In just one year, Dr. Aimee Kent ’15, a Doctor of Physical Therapy (DPT) graduate, has provided physical therapy to hundreds of patients across the country. She also stood next to the world’s tallest trees in California, felt the cool waters of the country’s deepest lake in Oregon, and tasted authentic Mexican food in Texas.
Kent is a traveling physical therapist. Since graduation, she has accepted a new job every three to four months.
“I knew I loved physical therapy but had no idea where I wanted to live,” she says. “This allows me to test out settings and cities.”
Kent has worked in Virginia, Texas, Oregon, and Washington at either a skilled nursing facility or an inpatient rehabilitation hospital. Her patients ranged from a 25-year-old car accident survivor to a 103-year-old with a cardiac condition.
Here, she offers a few rules of the road:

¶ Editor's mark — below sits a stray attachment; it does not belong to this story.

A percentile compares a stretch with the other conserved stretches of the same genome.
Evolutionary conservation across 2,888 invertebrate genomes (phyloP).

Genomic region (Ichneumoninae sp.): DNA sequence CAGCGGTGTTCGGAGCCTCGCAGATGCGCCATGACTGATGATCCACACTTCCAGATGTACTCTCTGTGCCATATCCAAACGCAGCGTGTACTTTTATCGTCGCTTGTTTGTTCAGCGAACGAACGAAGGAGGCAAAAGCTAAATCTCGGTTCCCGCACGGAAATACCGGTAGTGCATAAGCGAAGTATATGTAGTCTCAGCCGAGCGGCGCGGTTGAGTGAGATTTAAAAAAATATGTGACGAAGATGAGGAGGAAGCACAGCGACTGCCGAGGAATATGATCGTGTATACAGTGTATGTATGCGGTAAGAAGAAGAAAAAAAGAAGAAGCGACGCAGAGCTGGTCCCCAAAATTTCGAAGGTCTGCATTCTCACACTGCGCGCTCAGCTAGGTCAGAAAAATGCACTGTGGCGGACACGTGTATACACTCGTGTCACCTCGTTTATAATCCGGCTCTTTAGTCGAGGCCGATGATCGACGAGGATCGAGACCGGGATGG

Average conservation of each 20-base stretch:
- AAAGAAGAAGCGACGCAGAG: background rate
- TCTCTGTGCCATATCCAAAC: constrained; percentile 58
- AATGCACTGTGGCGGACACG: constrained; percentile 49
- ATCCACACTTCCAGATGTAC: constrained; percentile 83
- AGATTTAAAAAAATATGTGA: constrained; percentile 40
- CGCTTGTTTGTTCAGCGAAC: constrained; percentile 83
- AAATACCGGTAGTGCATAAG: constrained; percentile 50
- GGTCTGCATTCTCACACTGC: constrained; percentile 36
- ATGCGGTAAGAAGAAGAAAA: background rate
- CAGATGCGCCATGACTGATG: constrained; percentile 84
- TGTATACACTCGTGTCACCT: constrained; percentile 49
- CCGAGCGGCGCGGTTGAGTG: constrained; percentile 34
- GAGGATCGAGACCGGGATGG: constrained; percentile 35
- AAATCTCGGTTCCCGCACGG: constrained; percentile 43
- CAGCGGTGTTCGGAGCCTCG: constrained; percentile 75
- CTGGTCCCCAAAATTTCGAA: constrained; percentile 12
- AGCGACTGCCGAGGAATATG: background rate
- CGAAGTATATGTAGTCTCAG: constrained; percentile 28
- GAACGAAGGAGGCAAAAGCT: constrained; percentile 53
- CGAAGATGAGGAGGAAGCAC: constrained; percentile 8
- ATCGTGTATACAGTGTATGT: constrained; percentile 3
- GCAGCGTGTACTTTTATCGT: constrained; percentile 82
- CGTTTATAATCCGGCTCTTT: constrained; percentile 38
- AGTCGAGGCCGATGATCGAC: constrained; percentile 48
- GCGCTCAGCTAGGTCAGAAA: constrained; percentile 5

ASK DETAILED QUESTIONS DURING YOUR INITIAL INTERVIEW. “You are not going to see the facility before you work in it,” Kent says. “It helps to know what you’re walking into.” For example: What are the expectations for your first day? “I didn’t ask that for my first assignment and I walked into a regular eight-hour work day,” Kent says. Since she began asking, her first days have included training, tours, and a half-day of treating patients.
LEARN AS MUCH AS YOU CAN ABOUT THE POSITION. During your interview, also ask how many facilities to expect to work in and how many physical therapists (and other professionals) work at the facility. Next, dive into the types of patients, and what the productivity standards are.
ACTIVELY MEET NEW PEOPLE. The hardest part of a travel therapy job is finding new friends, Kent says. Use your hobbies to find people with similar interests. “I am a huge college football fan,” she says. “I could sit at home to watch games alone or I can go to Buffalo Wild Wings, where there are ton of fans.” She also befriended a co-worker in Texas who, like her, enjoyed hiking.
Kent plans to take at least three more travel positions before finding a place to settle down. Overall, she says the experience has helped her grow. “It’s been awesome,” she says. “I’ve gone through some ups and downs, but I would not change it at all.”